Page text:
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Volume 2, Number 1, Oct 2001

Regional Meetings Benefit
Campus Conflict Resolution Efforts

by William C. Warters, Ph.D.

Regional meetings are on the increase among campus conflict resolvers, with a variety of one-day "drive-in" conferences and seminars cropping up across North America. Recent relevant events include sessions hosted by the City University of New York (CUNY) Dispute Resolution Consortium, the Ottawa-area Symposium on Conflict Resolution, the Georgia State University System network, the University of California system, and other more informal gatherings occurring in North Carolina, Eastern Pennsylvania, California and elsewhere. And as the number and variety of campus-based conflict resolution programs grows, so too do the opportunities for regional collaboration and information sharing.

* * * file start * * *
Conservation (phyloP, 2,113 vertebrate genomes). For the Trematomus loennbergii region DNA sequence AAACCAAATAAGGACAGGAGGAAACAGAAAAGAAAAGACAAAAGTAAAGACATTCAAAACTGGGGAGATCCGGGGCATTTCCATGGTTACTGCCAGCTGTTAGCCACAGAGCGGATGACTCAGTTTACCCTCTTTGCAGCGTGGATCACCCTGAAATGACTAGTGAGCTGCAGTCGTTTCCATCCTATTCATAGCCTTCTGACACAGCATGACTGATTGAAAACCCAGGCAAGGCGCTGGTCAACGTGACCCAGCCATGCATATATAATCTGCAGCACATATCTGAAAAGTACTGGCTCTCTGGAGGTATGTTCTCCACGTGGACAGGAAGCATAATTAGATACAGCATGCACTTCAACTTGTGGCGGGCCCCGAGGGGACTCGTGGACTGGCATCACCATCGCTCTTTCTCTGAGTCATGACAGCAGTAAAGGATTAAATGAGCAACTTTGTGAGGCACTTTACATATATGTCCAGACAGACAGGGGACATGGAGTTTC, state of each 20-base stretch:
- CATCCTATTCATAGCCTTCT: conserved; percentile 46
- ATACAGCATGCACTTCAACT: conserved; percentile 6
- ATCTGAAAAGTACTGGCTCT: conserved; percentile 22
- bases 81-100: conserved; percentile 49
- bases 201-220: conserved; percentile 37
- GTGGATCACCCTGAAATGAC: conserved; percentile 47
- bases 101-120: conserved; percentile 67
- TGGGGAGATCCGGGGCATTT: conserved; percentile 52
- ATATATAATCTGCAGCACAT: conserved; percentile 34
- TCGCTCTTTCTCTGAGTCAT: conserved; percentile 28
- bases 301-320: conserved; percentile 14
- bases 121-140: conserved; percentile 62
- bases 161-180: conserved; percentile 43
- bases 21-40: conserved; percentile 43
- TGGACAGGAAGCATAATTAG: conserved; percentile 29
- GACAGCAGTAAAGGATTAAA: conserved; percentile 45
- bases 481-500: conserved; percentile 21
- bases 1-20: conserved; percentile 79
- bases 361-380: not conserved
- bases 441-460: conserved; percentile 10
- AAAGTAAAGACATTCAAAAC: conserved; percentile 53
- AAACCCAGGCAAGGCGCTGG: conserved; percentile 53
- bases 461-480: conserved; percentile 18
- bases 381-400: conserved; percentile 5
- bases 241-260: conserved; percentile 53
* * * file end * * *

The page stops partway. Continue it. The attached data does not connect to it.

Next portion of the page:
The gatherings have taken a variety of formats and addressed various audiences, demonstrating once again the creativity of problem solvers everywhere. What the sessions share in common is a relatively convenient, time limited opportunity for busy folks to get together, build new relationships, nurture existing networks, and share best practices and lessons from experience. A few examples of successful regional meetings are provided below as food for thought.

In March, Temple University hosted a one-day event in Philadelphia celebrating the 5-year anniversary of their Conflict Education Resource Team. The conference focused on exploring new horizons for the peaceful resolution of campus conflicts. Among the many workshops at the conference were sessions on Stuck Conversations and the Power of Dialogue, by the director of training at the Public Conversations Project in Boston, and a number of workshops focusing of transformative mediation skills including a workshop given by "local talent" Joseph P. Folger, co-author of The Promise of Mediation, which received the 1995 Annual Book Award from the International Association of Conflict Management.